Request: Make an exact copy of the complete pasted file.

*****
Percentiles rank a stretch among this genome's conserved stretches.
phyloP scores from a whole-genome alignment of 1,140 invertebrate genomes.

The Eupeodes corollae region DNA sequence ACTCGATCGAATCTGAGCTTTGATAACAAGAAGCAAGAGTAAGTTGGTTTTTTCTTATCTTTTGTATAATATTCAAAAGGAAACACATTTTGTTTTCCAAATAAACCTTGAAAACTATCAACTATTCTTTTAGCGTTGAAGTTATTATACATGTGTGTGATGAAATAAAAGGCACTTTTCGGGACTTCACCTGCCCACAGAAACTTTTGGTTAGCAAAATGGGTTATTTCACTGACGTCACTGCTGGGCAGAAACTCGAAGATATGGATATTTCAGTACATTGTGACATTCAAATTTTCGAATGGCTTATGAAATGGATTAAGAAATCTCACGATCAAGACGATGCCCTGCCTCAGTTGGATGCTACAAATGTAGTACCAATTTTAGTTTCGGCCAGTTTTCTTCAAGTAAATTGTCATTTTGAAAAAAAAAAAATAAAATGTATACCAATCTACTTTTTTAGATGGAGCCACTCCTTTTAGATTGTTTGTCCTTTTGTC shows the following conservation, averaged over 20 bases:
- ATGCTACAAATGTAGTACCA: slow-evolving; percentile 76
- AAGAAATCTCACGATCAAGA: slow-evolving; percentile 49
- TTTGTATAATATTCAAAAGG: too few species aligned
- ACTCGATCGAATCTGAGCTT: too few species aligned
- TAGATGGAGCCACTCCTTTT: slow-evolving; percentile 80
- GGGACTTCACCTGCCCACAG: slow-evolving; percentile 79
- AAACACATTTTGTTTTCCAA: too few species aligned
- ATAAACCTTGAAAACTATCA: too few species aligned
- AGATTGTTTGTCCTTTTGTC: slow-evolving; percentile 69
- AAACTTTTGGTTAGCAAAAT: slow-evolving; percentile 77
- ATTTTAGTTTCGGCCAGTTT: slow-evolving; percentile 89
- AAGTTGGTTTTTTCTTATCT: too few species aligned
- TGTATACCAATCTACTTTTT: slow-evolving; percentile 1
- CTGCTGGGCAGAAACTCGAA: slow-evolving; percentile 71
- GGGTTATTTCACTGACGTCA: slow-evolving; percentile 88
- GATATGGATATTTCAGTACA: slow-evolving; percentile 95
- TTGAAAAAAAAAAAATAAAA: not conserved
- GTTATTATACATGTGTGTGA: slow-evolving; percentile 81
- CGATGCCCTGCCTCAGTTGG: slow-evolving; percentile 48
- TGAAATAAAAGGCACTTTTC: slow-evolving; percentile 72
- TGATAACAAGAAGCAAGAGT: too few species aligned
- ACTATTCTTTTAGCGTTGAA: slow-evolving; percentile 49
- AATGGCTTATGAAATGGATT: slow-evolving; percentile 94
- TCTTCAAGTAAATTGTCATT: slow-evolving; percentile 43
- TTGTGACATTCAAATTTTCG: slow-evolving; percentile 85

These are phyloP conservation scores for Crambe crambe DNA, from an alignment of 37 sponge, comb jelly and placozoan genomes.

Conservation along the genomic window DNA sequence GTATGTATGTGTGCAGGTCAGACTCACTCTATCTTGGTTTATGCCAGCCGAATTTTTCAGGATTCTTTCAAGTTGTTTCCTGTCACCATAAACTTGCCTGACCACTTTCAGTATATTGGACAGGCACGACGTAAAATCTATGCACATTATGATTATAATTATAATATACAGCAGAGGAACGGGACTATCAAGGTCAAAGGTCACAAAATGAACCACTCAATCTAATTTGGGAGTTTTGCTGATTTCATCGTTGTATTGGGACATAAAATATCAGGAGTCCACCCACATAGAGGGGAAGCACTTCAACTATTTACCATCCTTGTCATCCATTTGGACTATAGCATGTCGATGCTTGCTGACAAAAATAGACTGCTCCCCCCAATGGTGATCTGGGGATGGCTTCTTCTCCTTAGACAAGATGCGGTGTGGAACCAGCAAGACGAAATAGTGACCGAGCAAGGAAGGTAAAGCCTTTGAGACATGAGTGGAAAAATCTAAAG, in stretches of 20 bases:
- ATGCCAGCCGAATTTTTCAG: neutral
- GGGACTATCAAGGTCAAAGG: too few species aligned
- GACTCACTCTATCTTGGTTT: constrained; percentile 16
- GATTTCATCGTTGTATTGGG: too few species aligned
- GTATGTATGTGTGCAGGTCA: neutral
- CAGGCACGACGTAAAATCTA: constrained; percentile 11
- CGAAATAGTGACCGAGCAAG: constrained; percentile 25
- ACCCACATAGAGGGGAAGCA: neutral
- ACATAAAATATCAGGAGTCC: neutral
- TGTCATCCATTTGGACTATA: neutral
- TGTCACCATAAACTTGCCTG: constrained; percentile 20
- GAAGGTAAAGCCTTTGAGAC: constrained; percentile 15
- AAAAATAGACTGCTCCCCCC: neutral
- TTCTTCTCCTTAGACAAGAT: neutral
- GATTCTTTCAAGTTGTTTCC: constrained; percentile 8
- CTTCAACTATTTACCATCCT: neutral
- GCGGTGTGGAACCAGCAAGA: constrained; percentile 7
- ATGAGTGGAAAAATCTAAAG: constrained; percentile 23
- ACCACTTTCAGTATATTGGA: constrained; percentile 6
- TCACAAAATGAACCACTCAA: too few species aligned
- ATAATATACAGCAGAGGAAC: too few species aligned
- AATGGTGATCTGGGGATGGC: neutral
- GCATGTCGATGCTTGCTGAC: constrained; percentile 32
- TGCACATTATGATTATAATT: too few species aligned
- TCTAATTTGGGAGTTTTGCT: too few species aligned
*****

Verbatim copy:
Percentiles rank a stretch among this genome's conserved stretches.
phyloP scores from a whole-genome alignment of 1,140 invertebrate genomes.

The Eupeodes corollae region DNA sequence ACTCGATCGAATCTGAGCTTTGATAACAAGAAGCAAGAGTAAGTTGGTTTTTTCTTATCTTTTGTATAATATTCAAAAGGAAACACATTTTGTTTTCCAAATAAACCTTGAAAACTATCAACTATTCTTTTAGCGTTGAAGTTATTATACATGTGTGTGATGAAATAAAAGGCACTTTTCGGGACTTCACCTGCCCACAGAAACTTTTGGTTAGCAAAATGGGTTATTTCACTGACGTCACTGCTGGGCAGAAACTCGAAGATATGGATATTTCAGTACATTGTGACATTCAAATTTTCGAATGGCTTATGAAATGGATTAAGAAATCTCACGATCAAGACGATGCCCTGCCTCAGTTGGATGCTACAAATGTAGTACCAATTTTAGTTTCGGCCAGTTTTCTTCAAGTAAATTGTCATTTTGAAAAAAAAAAAATAAAATGTATACCAATCTACTTTTTTAGATGGAGCCACTCCTTTTAGATTGTTTGTCCTTTTGTC shows the following conservation, averaged over 20 bases:
- ATGCTACAAATGTAGTACCA: slow-evolving; percentile 76
- AAGAAATCTCACGATCAAGA: slow-evolving; percentile 49
- TTTGTATAATATTCAAAAGG: too few species aligned
- ACTCGATCGAATCTGAGCTT: too few species aligned
- TAGATGGAGCCACTCCTTTT: slow-evolving; percentile 80
- GGGACTTCACCTGCCCACAG: slow-evolving; percentile 79
- AAACACATTTTGTTTTCCAA: too few species aligned
- ATAAACCTTGAAAACTATCA: too few species aligned
- AGATTGTTTGTCCTTTTGTC: slow-evolving; percentile 69
- AAACTTTTGGTTAGCAAAAT: slow-evolving; percentile 77
- ATTTTAGTTTCGGCCAGTTT: slow-evolving; percentile 89
- AAGTTGGTTTTTTCTTATCT: too few species aligned
- TGTATACCAATCTACTTTTT: slow-evolving; percentile 1
- CTGCTGGGCAGAAACTCGAA: slow-evolving; percentile 71
- GGGTTATTTCACTGACGTCA: slow-evolving; percentile 88
- GATATGGATATTTCAGTACA: slow-evolving; percentile 95
- TTGAAAAAAAAAAAATAAAA: not conserved
- GTTATTATACATGTGTGTGA: slow-evolving; percentile 81
- CGATGCCCTGCCTCAGTTGG: slow-evolving; percentile 48
- TGAAATAAAAGGCACTTTTC: slow-evolving; percentile 72
- TGATAACAAGAAGCAAGAGT: too few species aligned
- ACTATTCTTTTAGCGTTGAA: slow-evolving; percentile 49
- AATGGCTTATGAAATGGATT: slow-evolving; percentile 94
- TCTTCAAGTAAATTGTCATT: slow-evolving; percentile 43
- TTGTGACATTCAAATTTTCG: slow-evolving; percentile 85

These are phyloP conservation scores for Crambe crambe DNA, from an alignment of 37 sponge, comb jelly and placozoan genomes.

Conservation along the genomic window DNA sequence GTATGTATGTGTGCAGGTCAGACTCACTCTATCTTGGTTTATGCCAGCCGAATTTTTCAGGATTCTTTCAAGTTGTTTCCTGTCACCATAAACTTGCCTGACCACTTTCAGTATATTGGACAGGCACGACGTAAAATCTATGCACATTATGATTATAATTATAATATACAGCAGAGGAACGGGACTATCAAGGTCAAAGGTCACAAAATGAACCACTCAATCTAATTTGGGAGTTTTGCTGATTTCATCGTTGTATTGGGACATAAAATATCAGGAGTCCACCCACATAGAGGGGAAGCACTTCAACTATTTACCATCCTTGTCATCCATTTGGACTATAGCATGTCGATGCTTGCTGACAAAAATAGACTGCTCCCCCCAATGGTGATCTGGGGATGGCTTCTTCTCCTTAGACAAGATGCGGTGTGGAACCAGCAAGACGAAATAGTGACCGAGCAAGGAAGGTAAAGCCTTTGAGACATGAGTGGAAAAATCTAAAG, in stretches of 20 bases:
- ATGCCAGCCGAATTTTTCAG: neutral
- GGGACTATCAAGGTCAAAGG: too few species aligned
- GACTCACTCTATCTTGGTTT: constrained; percentile 16
- GATTTCATCGTTGTATTGGG: too few species aligned
- GTATGTATGTGTGCAGGTCA: neutral
- CAGGCACGACGTAAAATCTA: constrained; percentile 11
- CGAAATAGTGACCGAGCAAG: constrained; percentile 25
- ACCCACATAGAGGGGAAGCA: neutral
- ACATAAAATATCAGGAGTCC: neutral
- TGTCATCCATTTGGACTATA: neutral
- TGTCACCATAAACTTGCCTG: constrained; percentile 20
- GAAGGTAAAGCCTTTGAGAC: constrained; percentile 15
- AAAAATAGACTGCTCCCCCC: neutral
- TTCTTCTCCTTAGACAAGAT: neutral
- GATTCTTTCAAGTTGTTTCC: constrained; percentile 8
- CTTCAACTATTTACCATCCT: neutral
- GCGGTGTGGAACCAGCAAGA: constrained; percentile 7
- ATGAGTGGAAAAATCTAAAG: constrained; percentile 23
- ACCACTTTCAGTATATTGGA: constrained; percentile 6
- TCACAAAATGAACCACTCAA: too few species aligned
- ATAATATACAGCAGAGGAAC: too few species aligned
- AATGGTGATCTGGGGATGGC: neutral
- GCATGTCGATGCTTGCTGAC: constrained; percentile 32
- TGCACATTATGATTATAATT: too few species aligned
- TCTAATTTGGGAGTTTTGCT: too few species aligned